yield

Definitions

General English

  • verb to do or agree to do something that you have been trying not to do

Agriculture

  • noun the quantity of a crop or a product produced from a plant or from an area of land
  • verb to produce a quantity of a crop or a product

Banking

  • verb to produce an amount or percentage as interest or dividend

Construction

  • The volume of freshly mixed concrete produced from a known quantity of ingredients.
  • The total weight of ingredients divided by the unit weight of the freshly mixed concrete.
  • The number of product units, such as block, produced per bag of cement or per batch of concrete.
  • A rate of return as calculated by the profit earned on an investment over a specified period of time.

Economics

  • noun an amount of money produced as a return on an investment, shown as a percentage of the money invested
  • verb to produce money as a return on an investment

Electronics

  • The quantity or product obtained from a reaction or process. For example, the number of electrons released by a photocathode, per photon of incident radiation. Also, a proportion obtained in relation to a theoretical maximum. For example, the percentage of operational chips out of all chips manufactured.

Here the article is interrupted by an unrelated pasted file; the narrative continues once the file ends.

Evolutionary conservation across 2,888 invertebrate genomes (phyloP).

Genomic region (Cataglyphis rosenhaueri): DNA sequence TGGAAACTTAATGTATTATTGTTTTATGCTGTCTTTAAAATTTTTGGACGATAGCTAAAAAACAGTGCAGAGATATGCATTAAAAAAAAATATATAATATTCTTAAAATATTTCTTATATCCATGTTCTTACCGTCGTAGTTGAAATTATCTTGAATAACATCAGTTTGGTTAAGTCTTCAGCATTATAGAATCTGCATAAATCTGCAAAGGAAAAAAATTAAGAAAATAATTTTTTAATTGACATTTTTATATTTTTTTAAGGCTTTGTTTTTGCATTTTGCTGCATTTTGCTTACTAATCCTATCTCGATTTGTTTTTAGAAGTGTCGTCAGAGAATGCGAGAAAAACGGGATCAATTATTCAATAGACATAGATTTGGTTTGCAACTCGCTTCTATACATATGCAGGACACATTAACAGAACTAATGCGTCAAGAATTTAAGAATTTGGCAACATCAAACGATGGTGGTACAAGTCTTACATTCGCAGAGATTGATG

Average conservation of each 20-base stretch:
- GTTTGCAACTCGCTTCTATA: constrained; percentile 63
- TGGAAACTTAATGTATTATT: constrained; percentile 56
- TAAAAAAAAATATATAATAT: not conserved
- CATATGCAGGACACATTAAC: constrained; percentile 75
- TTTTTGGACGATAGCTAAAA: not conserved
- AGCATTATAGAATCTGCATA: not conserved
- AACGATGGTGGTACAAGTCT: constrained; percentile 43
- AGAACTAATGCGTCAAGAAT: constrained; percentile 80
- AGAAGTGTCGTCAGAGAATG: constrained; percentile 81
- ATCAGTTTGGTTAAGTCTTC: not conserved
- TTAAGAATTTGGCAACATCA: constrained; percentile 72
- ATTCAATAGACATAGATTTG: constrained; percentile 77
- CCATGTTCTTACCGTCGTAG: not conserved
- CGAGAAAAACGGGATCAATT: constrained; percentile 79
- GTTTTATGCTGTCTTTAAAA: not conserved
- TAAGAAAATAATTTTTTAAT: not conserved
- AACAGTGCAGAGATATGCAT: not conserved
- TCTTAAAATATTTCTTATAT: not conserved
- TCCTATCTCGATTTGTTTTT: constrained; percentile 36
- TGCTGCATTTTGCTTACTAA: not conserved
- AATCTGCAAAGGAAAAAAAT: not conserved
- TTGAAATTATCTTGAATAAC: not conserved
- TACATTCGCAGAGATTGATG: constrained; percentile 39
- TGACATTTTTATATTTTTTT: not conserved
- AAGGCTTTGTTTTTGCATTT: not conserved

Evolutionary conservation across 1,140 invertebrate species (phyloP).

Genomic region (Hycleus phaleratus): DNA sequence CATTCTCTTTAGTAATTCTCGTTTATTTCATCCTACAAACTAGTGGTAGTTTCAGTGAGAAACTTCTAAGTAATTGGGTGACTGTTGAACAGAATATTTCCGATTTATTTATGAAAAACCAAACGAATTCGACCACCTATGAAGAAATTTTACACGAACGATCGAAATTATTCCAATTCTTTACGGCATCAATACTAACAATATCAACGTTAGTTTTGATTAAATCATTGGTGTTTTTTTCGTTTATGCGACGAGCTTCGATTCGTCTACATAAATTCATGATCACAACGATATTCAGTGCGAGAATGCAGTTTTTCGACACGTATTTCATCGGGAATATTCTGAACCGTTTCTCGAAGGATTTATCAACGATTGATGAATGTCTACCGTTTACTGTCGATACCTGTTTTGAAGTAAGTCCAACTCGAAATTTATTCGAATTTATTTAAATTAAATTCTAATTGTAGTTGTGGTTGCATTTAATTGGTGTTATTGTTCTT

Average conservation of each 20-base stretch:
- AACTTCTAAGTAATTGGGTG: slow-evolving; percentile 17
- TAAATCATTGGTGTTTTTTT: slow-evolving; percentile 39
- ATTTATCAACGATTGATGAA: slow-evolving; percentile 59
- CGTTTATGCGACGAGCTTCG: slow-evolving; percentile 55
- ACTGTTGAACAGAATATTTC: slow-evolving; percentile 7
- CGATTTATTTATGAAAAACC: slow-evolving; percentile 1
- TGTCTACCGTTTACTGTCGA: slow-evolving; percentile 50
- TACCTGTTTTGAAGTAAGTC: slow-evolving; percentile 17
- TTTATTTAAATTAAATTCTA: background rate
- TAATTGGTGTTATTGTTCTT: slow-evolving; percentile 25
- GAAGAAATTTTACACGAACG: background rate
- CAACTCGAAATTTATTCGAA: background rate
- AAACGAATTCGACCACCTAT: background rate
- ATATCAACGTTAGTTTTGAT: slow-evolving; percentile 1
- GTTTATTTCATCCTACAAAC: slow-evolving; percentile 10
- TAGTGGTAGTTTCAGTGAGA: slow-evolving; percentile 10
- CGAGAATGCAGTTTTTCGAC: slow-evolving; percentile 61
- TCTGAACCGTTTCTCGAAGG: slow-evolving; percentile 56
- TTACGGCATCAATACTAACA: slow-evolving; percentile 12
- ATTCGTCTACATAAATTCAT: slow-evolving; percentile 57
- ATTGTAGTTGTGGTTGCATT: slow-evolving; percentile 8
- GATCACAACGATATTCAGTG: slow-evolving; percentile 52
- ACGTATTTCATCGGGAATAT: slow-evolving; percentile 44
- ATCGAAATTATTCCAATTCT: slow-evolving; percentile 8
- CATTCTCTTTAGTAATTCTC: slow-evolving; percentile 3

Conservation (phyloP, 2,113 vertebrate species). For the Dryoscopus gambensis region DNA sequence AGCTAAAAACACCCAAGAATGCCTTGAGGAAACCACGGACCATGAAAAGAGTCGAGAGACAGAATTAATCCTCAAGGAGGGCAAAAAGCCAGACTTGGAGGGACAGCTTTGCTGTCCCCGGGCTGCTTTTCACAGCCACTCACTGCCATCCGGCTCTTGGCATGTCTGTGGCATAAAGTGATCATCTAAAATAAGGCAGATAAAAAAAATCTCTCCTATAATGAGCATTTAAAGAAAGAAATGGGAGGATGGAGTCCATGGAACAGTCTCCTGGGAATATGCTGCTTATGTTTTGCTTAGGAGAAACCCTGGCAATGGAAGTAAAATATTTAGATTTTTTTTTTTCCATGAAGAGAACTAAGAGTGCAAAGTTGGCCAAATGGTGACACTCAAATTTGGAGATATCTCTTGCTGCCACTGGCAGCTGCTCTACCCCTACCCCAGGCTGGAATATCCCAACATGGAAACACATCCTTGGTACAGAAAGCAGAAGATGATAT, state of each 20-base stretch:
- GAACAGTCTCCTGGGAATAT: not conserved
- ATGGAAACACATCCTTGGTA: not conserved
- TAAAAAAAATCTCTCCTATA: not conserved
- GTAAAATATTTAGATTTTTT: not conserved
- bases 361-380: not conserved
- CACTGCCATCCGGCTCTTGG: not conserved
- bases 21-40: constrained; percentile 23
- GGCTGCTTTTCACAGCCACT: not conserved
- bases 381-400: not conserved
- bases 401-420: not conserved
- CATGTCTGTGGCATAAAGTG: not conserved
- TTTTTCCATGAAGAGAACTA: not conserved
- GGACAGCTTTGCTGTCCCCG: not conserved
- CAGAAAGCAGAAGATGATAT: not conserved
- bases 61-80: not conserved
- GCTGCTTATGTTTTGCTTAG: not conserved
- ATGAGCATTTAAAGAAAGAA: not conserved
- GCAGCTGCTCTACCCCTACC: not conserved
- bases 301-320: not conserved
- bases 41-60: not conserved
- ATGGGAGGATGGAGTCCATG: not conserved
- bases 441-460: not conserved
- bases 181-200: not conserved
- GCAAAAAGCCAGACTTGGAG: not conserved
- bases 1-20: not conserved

Food

  • The number of servings or portions obtained from a given recipe or amount of food

Military

  • noun the amount of explosive power produced by a nuclear weapon

Real Estate

  • noun a return on an investment in the form of interest or dividends

Travel

  • noun money produced as a return on an investment, i.e. revenue from sales minus operating costs and cost of sales

Wine

  • the amount of grapes that are produced by a vine or by an area of land planted with vines. A yield is normally measured in hectolitres per hectare (though in the US and Australia it is measured in tons per acre), where one hectolitre of grapes per hectare would fill over 130 standard bottles with wine. Different grape varieties have different yields according to factors such as the size of the grape bunch, and high-yielding vines tend to produce grapes of lower quality. The yield also varies according to the soil and climate of the vineyard. In most regulated wine-producing regions such as those under the AOC system in France there are strict limits on the maximum yield for the appellation to ensure that the finished wine is of good quality.

Origin & History of “yield”

Yield is descended from prehistoric Germanic *gelthan ‘pay’, which also produced German gelten ‘pay’ (German geld ‘money’ comes from the same base). It originally meant ‘pay’ in English too, and it seems the sense ‘surrender’, which emerged in the 13th century, may be due to the influence of French rendre ‘give’, which is used reflexively for ‘surrender’.
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